I haven't yet dealt with any students with documented (or hidden) learning disabilities, but having heard stories from other tutors, I know there is one thing that would help these tutors more than anything else in helping these students: knowing the documented disability, and being able to learn ways to cope with the different ways of learning.If we had a better communication with Disability Services, in order to learn ahead of the tutoring session what the disability is and methods to cope within the tutoring session, sessions may go smoother and students may learn easier and quicker.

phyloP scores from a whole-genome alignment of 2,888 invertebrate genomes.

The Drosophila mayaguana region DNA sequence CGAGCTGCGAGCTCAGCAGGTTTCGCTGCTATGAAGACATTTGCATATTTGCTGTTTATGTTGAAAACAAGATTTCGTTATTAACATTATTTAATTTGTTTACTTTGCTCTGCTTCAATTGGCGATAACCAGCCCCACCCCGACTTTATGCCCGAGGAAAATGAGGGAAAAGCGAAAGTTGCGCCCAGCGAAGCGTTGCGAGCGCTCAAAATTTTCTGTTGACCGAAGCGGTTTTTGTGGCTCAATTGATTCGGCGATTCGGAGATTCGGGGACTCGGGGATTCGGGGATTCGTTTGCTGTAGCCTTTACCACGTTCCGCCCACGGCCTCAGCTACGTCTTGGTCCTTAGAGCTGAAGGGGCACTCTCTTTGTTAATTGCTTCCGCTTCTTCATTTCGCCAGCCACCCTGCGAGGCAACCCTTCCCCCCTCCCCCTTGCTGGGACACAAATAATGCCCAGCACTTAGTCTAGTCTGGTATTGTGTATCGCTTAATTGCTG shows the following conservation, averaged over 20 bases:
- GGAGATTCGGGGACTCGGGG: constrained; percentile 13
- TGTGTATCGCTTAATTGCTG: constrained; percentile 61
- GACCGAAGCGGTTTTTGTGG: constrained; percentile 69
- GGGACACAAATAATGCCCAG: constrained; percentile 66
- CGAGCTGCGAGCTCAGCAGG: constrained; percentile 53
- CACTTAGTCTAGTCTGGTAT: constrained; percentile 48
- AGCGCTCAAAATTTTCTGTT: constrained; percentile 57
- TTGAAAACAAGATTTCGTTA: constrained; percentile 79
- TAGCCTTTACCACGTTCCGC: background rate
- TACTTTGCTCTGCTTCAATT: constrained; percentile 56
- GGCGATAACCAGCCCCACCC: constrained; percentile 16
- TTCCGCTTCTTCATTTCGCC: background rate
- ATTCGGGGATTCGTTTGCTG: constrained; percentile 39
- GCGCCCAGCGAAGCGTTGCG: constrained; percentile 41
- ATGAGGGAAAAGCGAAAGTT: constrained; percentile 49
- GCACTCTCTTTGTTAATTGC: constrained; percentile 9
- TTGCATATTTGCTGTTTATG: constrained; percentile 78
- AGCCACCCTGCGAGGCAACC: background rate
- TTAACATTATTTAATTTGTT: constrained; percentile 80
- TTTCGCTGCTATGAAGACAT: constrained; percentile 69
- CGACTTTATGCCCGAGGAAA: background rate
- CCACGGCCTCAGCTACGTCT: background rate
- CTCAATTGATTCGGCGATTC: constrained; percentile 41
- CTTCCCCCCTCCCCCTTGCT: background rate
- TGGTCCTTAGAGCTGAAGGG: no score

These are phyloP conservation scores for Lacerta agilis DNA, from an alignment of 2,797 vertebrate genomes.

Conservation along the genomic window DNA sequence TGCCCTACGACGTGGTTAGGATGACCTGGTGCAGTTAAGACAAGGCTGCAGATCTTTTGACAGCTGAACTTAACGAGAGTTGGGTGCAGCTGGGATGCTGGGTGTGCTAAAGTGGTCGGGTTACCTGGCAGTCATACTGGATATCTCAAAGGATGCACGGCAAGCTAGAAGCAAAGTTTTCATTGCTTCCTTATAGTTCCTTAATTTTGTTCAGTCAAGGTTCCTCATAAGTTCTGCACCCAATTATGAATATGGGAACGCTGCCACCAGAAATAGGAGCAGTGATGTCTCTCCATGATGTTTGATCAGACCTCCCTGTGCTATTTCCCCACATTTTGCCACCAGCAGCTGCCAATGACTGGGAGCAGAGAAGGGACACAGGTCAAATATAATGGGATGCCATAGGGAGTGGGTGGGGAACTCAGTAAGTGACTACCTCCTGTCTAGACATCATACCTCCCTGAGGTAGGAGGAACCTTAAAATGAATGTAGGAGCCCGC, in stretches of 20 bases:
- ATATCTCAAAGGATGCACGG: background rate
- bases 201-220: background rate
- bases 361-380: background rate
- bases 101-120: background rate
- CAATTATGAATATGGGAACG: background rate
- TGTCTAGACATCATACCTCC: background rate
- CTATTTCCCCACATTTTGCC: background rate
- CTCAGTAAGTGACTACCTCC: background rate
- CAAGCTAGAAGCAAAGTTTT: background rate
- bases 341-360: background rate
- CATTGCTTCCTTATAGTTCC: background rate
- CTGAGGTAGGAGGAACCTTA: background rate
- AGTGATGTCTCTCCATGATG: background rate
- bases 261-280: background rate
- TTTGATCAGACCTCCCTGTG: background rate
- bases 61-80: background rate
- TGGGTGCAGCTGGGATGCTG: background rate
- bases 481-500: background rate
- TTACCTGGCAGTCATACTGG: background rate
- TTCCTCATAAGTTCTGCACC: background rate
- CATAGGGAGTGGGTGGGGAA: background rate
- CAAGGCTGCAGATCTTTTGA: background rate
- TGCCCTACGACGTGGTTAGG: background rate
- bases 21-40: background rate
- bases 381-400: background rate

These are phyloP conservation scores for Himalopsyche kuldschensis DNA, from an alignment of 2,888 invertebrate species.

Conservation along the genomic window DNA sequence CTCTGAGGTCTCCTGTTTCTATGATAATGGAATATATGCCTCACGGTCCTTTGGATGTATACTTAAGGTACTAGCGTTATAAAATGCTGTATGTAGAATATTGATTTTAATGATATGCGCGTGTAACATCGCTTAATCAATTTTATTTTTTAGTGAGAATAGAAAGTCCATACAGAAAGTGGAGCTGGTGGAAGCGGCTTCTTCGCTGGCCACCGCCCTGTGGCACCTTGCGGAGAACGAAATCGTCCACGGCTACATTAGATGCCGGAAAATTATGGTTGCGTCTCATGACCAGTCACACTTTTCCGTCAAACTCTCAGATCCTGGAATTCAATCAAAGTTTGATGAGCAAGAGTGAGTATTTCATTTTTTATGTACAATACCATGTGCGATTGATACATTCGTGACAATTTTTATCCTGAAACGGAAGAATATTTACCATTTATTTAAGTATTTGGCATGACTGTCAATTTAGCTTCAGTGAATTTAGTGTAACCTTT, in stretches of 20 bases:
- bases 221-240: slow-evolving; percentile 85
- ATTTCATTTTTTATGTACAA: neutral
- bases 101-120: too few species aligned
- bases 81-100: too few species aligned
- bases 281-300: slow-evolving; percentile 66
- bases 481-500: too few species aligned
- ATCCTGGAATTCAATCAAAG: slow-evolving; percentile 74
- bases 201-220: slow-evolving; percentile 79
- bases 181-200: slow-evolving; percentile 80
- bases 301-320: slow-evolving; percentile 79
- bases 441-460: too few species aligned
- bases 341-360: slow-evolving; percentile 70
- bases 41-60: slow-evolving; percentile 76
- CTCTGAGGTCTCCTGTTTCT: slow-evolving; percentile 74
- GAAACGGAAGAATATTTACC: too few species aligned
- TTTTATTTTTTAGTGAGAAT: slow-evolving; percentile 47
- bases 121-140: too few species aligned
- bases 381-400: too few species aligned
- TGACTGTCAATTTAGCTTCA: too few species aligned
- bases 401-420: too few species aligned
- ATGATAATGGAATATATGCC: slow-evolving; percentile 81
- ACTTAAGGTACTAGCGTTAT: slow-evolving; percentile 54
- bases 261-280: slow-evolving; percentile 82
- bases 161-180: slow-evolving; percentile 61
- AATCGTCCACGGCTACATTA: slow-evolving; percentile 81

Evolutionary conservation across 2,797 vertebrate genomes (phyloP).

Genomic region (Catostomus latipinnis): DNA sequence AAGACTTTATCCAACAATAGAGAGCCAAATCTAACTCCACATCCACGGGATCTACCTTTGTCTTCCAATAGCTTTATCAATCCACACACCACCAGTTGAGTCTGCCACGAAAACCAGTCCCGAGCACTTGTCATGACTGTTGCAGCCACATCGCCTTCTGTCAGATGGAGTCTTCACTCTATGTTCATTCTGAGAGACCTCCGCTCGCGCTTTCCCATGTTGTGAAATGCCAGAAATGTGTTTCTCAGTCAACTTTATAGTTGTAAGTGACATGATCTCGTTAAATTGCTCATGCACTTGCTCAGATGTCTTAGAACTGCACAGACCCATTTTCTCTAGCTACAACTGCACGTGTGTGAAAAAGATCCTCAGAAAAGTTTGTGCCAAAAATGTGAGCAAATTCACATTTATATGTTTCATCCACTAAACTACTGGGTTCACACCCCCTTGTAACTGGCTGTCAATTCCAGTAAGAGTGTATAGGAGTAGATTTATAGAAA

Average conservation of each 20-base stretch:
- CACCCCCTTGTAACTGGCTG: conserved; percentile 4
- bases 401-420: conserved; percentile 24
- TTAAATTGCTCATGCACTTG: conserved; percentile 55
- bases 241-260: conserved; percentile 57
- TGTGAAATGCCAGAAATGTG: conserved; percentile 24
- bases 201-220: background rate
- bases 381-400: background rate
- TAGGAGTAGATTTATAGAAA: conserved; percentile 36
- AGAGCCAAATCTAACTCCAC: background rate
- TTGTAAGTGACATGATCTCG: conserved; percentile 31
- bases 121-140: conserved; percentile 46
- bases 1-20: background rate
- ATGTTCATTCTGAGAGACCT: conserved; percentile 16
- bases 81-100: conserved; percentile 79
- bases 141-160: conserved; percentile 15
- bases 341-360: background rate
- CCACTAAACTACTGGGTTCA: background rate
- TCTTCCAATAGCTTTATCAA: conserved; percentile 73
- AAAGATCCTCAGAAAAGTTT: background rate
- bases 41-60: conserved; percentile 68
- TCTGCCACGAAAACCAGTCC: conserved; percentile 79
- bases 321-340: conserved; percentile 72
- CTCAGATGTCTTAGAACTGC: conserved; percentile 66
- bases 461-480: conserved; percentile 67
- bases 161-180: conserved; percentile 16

I really liked the section on learning disabilities, especially how it gave very concrete examples on how to be encouraging and direct--what an LD student, in particular, needs. However, I did want to query the word choice in one example of the dialogue between the Writing Advisor and David (244-246). On page 245, I do agree that the tutor/Writing Advisor should be encouraging, but I think saying "This is going to be a wonderful paper" predicts the future too much. I think better wording might be, "This has the MAKINGS of a wonderful paper." This way if there were additional problems between the inception of the idea and its execution, the student wouldn’t lose faith in himself or the tutor/Writing Advisor.